Santa Claus Conquers The Martians (A 25 Days of Shitmas Post from "Headless" Screenwriter Nathan Erdel)
Santa Claus Conquest The Martians (1964)
Oh, Droppo… what a film.
A regular target of MST3k, Rifftrax, and the like, Santa Claus Conquers The Martians, while being an incredibly silly – or, even, that useless, meaningless criticism, “bad” – film, is also a highly entertaining Christmas sci-fi film… as well as a film that did mark a few historical milestones. Santa Claus Conquers The Martians marks the film debut of Pia Zadora, as well as being the first documented appearance of Mrs. Claus in a feature film. Yet… who am I kidding? While both of the above facts ARE true, we’re not here to talk about Santa Claus Conquers The Martians (from here on out, SCCTM) as a historically significant film; we’re here to talk about SCCTM as a ridiculously, relentlessly silly film that deserves to be a part of any cinephile’s Christmas viewing list.
(Art Via Andrew O. Ellis)
The plot of SCCTM is more straight forward that one might imagine. On the planet Mars, the Martian children do not experience the traditional joys of youth that Earth children enjoy; instead, they act as adults, with none of the frivolity or play of childhood. After consulting with the Martian elder, Kimar (short for King Martian), sets out with other Martian men: the villainous Voldar, his cronies Stobo and Shim, and Droppo, described at the beginning of the film as “the laziest man on all of Mars, to kidnap Earth’s Santa Claus, whom the Martian children have become familiar with through watching “Earth programs,” thereby giving the Martian children their first Christmas, and, through that, a childhood.
What follows is a technicolor nightmare of indulgences, in which the Martians land on Earth and kidnap two Earth children, Billy & Betty, whom the Martians believe will lead them to Santa Claus. Well, faster than you can say “waterboard,” Billy sells out Santa (to be fair, uninformed of the Martian’s plan), and the Martians lay siege upon the North Pole, Billy & Betty in tow. The Martians unleash an attack robot, freeze Mrs. Claus and the elves with a ray gun, and take Santa into captivity.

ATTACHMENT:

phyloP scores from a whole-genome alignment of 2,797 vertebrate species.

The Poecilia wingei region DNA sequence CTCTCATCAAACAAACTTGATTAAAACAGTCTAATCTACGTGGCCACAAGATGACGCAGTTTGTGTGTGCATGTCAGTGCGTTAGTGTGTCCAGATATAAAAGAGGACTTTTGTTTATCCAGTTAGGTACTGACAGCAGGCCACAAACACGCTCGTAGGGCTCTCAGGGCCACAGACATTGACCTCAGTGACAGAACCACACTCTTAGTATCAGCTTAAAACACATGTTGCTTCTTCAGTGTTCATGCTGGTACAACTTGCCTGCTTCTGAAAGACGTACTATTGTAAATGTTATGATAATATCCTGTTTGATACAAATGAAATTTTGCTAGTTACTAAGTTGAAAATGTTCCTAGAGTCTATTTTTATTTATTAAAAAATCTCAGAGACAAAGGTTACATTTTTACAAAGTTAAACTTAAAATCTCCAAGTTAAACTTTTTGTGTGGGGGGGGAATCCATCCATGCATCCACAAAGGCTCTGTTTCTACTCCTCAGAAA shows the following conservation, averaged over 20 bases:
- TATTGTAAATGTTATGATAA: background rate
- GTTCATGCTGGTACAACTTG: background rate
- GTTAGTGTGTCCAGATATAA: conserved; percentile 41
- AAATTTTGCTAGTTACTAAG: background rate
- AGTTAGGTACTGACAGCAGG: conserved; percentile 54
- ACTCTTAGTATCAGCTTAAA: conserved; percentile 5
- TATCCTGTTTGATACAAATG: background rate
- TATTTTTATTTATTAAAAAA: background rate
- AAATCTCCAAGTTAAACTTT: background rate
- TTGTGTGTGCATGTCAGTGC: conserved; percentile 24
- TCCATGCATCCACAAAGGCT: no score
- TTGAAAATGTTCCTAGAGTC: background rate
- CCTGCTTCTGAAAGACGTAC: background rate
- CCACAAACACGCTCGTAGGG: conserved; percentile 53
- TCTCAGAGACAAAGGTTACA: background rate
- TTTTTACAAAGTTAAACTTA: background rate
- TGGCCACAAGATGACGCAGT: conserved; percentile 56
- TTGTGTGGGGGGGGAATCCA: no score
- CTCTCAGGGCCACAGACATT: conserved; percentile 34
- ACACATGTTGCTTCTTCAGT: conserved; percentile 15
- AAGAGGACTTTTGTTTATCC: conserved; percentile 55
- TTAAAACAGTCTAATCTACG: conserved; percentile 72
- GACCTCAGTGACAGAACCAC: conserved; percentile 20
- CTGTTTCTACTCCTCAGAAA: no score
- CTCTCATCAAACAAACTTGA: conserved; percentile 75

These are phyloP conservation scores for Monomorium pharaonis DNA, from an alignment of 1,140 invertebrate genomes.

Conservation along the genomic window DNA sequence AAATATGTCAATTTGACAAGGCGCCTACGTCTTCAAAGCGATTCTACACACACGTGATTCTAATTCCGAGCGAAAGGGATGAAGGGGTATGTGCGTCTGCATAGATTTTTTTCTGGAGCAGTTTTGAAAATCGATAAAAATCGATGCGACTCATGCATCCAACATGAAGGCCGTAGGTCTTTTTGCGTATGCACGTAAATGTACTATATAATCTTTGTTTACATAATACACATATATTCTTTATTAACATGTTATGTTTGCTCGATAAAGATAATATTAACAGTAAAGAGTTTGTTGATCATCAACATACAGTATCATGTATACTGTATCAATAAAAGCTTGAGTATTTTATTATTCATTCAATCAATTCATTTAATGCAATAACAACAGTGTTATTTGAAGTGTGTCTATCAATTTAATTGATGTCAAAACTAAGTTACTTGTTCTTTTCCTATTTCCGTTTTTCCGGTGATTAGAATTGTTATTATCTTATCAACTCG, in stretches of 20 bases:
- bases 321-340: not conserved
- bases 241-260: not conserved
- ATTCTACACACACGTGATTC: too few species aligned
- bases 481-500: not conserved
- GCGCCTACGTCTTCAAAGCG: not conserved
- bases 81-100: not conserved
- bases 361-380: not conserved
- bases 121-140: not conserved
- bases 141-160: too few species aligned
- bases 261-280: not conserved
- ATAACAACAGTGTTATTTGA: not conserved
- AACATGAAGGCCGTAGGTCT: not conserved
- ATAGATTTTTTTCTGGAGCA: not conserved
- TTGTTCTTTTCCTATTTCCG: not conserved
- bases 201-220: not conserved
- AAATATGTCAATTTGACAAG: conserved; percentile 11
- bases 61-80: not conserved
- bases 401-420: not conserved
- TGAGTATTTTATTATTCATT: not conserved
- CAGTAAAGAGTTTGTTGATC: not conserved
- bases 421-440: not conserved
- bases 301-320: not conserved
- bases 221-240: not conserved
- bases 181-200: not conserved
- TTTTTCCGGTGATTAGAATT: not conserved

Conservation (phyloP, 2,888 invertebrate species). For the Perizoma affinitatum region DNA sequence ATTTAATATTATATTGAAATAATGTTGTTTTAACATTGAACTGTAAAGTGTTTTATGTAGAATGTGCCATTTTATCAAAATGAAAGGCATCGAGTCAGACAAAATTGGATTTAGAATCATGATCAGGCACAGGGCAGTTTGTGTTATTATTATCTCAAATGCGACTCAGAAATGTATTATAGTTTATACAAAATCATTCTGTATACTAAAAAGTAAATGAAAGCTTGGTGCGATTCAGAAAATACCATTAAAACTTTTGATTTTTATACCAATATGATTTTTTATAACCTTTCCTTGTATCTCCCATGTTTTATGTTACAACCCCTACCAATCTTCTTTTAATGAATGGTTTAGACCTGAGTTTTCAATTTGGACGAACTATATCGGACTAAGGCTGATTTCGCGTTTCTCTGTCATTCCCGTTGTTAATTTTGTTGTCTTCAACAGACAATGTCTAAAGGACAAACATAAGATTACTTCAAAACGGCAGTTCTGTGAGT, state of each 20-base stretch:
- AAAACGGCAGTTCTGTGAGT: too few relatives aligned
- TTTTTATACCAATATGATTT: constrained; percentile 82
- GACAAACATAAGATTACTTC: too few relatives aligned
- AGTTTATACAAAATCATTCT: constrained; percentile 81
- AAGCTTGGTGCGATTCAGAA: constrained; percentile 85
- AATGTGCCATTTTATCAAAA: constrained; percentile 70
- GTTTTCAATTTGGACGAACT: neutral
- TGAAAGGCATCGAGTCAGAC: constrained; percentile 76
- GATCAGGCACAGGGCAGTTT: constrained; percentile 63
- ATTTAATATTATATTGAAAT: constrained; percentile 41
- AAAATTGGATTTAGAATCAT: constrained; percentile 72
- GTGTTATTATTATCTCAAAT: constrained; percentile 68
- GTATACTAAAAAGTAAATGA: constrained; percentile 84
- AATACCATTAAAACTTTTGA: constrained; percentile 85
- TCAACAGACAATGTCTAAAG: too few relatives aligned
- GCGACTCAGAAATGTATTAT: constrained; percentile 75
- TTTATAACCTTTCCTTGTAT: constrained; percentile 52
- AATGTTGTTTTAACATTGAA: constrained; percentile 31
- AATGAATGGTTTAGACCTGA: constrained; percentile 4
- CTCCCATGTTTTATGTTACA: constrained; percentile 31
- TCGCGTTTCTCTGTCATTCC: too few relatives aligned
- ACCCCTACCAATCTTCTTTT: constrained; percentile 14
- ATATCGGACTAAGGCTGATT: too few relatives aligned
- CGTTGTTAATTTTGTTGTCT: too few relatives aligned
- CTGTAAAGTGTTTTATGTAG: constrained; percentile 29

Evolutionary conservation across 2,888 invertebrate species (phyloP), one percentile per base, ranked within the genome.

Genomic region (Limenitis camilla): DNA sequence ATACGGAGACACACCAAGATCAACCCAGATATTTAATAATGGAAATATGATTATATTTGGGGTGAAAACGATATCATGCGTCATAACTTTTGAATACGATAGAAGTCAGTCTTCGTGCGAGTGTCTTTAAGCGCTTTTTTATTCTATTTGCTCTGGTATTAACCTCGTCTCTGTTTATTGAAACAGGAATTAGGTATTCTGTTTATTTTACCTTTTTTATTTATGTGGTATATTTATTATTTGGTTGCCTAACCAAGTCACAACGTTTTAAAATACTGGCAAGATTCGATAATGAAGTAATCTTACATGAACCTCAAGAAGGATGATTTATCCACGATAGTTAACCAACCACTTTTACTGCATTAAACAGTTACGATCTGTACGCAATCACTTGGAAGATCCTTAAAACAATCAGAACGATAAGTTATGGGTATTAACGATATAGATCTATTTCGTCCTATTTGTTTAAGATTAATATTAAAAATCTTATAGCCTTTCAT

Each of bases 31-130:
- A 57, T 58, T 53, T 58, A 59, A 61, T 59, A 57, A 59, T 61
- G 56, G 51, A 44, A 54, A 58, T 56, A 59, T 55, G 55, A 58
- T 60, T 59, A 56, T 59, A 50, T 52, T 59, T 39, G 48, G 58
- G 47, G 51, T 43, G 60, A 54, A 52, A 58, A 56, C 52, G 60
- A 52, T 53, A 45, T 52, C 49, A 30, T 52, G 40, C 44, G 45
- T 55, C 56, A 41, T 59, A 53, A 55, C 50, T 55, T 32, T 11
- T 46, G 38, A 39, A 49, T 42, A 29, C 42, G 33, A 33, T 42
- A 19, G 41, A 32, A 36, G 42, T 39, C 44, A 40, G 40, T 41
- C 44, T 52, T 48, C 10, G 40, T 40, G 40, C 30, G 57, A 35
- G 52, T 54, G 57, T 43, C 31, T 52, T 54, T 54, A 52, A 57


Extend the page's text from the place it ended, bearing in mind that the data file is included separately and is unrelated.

The film takes its first real turn into some serious shit when Voldar, in order to protect the Martian culture, betrays the orders of Kimar and attempts to EJECT SANTA AND THE EARTH CHILDREN INTO THE OXYGEN-LESS VOID OF SPACE. Holy shit, that got dark quick. Luckily, Kimar stops this space atrocity before it is too late… which endears him to Santa??? Santa agrees to bring Christmas to the Martian children, to build a toy workshop on Mars, and to appoint a Martian Santa in his place.
The rest of the film doesn’t try to rein in the utter nonsense that the first half lays out, and, instead, ramps up the madness. Between Santa Claus wordlessly meeting the Martian children and then belly-laughing with them for a minute straight, to a case of mistaken identity that is both very obvious in execution and in its end goal, SCCTM maintains its nearly breakneck lunacy to its final frames, where (very, very mild spoiler) Santa names Droppo his successor, and then returns back to Earth… presumably to plot retribution??? This final point is not entirely clear, as the film never tries to reset the apple cart by amending the actions of the Martians against Santa, who is clearly in the deep throes of Stockholm Syndrome.
All in all, Santa Claus Conquers The Martians remains a wonderful product of its time, where the notions of camp and irony hadn’t squeezed all the fun out of earnestly-trying-to-be-good bad movies. This is no lazy Sharknado; this is a film that really, really tries… from stretching the presumably meager budget to the extremes, to the awesome, rollicking theme song. Sure, SCCTM isn’t a “good” film, arguably, but it’s a wonderful example of the “so good they’re bad films” that seem to be extinct in a cinemascape of “too cool for school” irony. While it’s hard to imagine that SCCTM would, with no irony, be at the top of anyone’s “Top Ten Christmas Movies” list, it’s also hard to imagine that someone would have such a callous heart to not find something to smile at during it’s 80-some minutes of running time.